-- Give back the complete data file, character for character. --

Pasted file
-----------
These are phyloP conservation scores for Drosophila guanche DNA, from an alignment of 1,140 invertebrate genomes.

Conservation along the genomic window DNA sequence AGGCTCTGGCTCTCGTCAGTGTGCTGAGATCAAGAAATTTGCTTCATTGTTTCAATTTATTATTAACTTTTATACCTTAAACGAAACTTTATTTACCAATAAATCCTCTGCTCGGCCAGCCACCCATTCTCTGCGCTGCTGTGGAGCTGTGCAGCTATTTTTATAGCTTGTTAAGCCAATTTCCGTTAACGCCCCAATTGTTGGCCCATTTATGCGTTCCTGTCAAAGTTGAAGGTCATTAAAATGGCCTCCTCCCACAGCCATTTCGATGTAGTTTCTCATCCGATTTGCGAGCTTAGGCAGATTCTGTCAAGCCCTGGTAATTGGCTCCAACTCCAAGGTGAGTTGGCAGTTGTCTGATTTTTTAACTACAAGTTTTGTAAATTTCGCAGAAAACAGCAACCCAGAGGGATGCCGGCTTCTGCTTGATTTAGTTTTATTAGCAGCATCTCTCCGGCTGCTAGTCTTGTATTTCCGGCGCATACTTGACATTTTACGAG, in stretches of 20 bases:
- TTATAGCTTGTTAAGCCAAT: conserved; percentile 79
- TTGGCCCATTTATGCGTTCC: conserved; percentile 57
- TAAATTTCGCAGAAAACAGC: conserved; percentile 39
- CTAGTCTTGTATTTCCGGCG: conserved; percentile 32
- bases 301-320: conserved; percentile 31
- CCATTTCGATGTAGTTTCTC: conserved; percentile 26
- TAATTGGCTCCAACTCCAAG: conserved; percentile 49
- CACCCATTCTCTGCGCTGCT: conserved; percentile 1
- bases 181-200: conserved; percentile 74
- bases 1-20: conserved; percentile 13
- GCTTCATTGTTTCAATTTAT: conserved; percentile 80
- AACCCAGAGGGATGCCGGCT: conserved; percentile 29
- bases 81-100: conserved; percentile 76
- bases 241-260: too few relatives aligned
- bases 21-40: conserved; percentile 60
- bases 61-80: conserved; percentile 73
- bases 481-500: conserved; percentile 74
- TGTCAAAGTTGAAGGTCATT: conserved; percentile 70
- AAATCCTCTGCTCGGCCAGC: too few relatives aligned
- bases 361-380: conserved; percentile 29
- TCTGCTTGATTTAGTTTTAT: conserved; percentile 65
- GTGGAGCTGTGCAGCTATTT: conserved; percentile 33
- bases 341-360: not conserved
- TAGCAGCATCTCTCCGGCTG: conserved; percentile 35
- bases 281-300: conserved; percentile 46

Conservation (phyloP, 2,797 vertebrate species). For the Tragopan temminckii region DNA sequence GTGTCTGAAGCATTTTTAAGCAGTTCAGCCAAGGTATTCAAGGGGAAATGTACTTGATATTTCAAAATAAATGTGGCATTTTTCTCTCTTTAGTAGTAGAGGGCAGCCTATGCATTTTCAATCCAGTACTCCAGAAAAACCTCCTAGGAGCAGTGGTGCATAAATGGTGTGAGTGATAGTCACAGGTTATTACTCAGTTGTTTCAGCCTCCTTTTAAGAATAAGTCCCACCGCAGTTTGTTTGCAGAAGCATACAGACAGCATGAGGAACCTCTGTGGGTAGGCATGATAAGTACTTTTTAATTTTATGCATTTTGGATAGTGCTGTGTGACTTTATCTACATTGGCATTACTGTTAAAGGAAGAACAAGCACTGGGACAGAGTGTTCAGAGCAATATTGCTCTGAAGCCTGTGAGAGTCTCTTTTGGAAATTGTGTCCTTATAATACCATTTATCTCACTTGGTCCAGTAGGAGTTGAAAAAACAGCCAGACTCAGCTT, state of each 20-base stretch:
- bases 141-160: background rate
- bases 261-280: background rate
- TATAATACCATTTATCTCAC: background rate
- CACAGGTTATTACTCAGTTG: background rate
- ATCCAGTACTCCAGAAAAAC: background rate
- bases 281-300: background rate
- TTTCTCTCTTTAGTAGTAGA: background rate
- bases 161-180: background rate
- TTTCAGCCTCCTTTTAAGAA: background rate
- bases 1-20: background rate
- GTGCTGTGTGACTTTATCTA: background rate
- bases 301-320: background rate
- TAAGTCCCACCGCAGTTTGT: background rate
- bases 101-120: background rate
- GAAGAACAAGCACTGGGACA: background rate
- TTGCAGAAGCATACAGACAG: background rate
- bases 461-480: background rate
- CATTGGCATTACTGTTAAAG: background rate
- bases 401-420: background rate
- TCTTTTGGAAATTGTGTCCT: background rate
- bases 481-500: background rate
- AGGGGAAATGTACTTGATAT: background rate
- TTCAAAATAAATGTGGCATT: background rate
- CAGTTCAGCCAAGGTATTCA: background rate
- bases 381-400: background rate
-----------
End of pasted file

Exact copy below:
These are phyloP conservation scores for Drosophila guanche DNA, from an alignment of 1,140 invertebrate genomes.

Conservation along the genomic window DNA sequence AGGCTCTGGCTCTCGTCAGTGTGCTGAGATCAAGAAATTTGCTTCATTGTTTCAATTTATTATTAACTTTTATACCTTAAACGAAACTTTATTTACCAATAAATCCTCTGCTCGGCCAGCCACCCATTCTCTGCGCTGCTGTGGAGCTGTGCAGCTATTTTTATAGCTTGTTAAGCCAATTTCCGTTAACGCCCCAATTGTTGGCCCATTTATGCGTTCCTGTCAAAGTTGAAGGTCATTAAAATGGCCTCCTCCCACAGCCATTTCGATGTAGTTTCTCATCCGATTTGCGAGCTTAGGCAGATTCTGTCAAGCCCTGGTAATTGGCTCCAACTCCAAGGTGAGTTGGCAGTTGTCTGATTTTTTAACTACAAGTTTTGTAAATTTCGCAGAAAACAGCAACCCAGAGGGATGCCGGCTTCTGCTTGATTTAGTTTTATTAGCAGCATCTCTCCGGCTGCTAGTCTTGTATTTCCGGCGCATACTTGACATTTTACGAG, in stretches of 20 bases:
- TTATAGCTTGTTAAGCCAAT: conserved; percentile 79
- TTGGCCCATTTATGCGTTCC: conserved; percentile 57
- TAAATTTCGCAGAAAACAGC: conserved; percentile 39
- CTAGTCTTGTATTTCCGGCG: conserved; percentile 32
- bases 301-320: conserved; percentile 31
- CCATTTCGATGTAGTTTCTC: conserved; percentile 26
- TAATTGGCTCCAACTCCAAG: conserved; percentile 49
- CACCCATTCTCTGCGCTGCT: conserved; percentile 1
- bases 181-200: conserved; percentile 74
- bases 1-20: conserved; percentile 13
- GCTTCATTGTTTCAATTTAT: conserved; percentile 80
- AACCCAGAGGGATGCCGGCT: conserved; percentile 29
- bases 81-100: conserved; percentile 76
- bases 241-260: too few relatives aligned
- bases 21-40: conserved; percentile 60
- bases 61-80: conserved; percentile 73
- bases 481-500: conserved; percentile 74
- TGTCAAAGTTGAAGGTCATT: conserved; percentile 70
- AAATCCTCTGCTCGGCCAGC: too few relatives aligned
- bases 361-380: conserved; percentile 29
- TCTGCTTGATTTAGTTTTAT: conserved; percentile 65
- GTGGAGCTGTGCAGCTATTT: conserved; percentile 33
- bases 341-360: not conserved
- TAGCAGCATCTCTCCGGCTG: conserved; percentile 35
- bases 281-300: conserved; percentile 46

Conservation (phyloP, 2,797 vertebrate species). For the Tragopan temminckii region DNA sequence GTGTCTGAAGCATTTTTAAGCAGTTCAGCCAAGGTATTCAAGGGGAAATGTACTTGATATTTCAAAATAAATGTGGCATTTTTCTCTCTTTAGTAGTAGAGGGCAGCCTATGCATTTTCAATCCAGTACTCCAGAAAAACCTCCTAGGAGCAGTGGTGCATAAATGGTGTGAGTGATAGTCACAGGTTATTACTCAGTTGTTTCAGCCTCCTTTTAAGAATAAGTCCCACCGCAGTTTGTTTGCAGAAGCATACAGACAGCATGAGGAACCTCTGTGGGTAGGCATGATAAGTACTTTTTAATTTTATGCATTTTGGATAGTGCTGTGTGACTTTATCTACATTGGCATTACTGTTAAAGGAAGAACAAGCACTGGGACAGAGTGTTCAGAGCAATATTGCTCTGAAGCCTGTGAGAGTCTCTTTTGGAAATTGTGTCCTTATAATACCATTTATCTCACTTGGTCCAGTAGGAGTTGAAAAAACAGCCAGACTCAGCTT, state of each 20-base stretch:
- bases 141-160: background rate
- bases 261-280: background rate
- TATAATACCATTTATCTCAC: background rate
- CACAGGTTATTACTCAGTTG: background rate
- ATCCAGTACTCCAGAAAAAC: background rate
- bases 281-300: background rate
- TTTCTCTCTTTAGTAGTAGA: background rate
- bases 161-180: background rate
- TTTCAGCCTCCTTTTAAGAA: background rate
- bases 1-20: background rate
- GTGCTGTGTGACTTTATCTA: background rate
- bases 301-320: background rate
- TAAGTCCCACCGCAGTTTGT: background rate
- bases 101-120: background rate
- GAAGAACAAGCACTGGGACA: background rate
- TTGCAGAAGCATACAGACAG: background rate
- bases 461-480: background rate
- CATTGGCATTACTGTTAAAG: background rate
- bases 401-420: background rate
- TCTTTTGGAAATTGTGTCCT: background rate
- bases 481-500: background rate
- AGGGGAAATGTACTTGATAT: background rate
- TTCAAAATAAATGTGGCATT: background rate
- CAGTTCAGCCAAGGTATTCA: background rate
- bases 381-400: background rate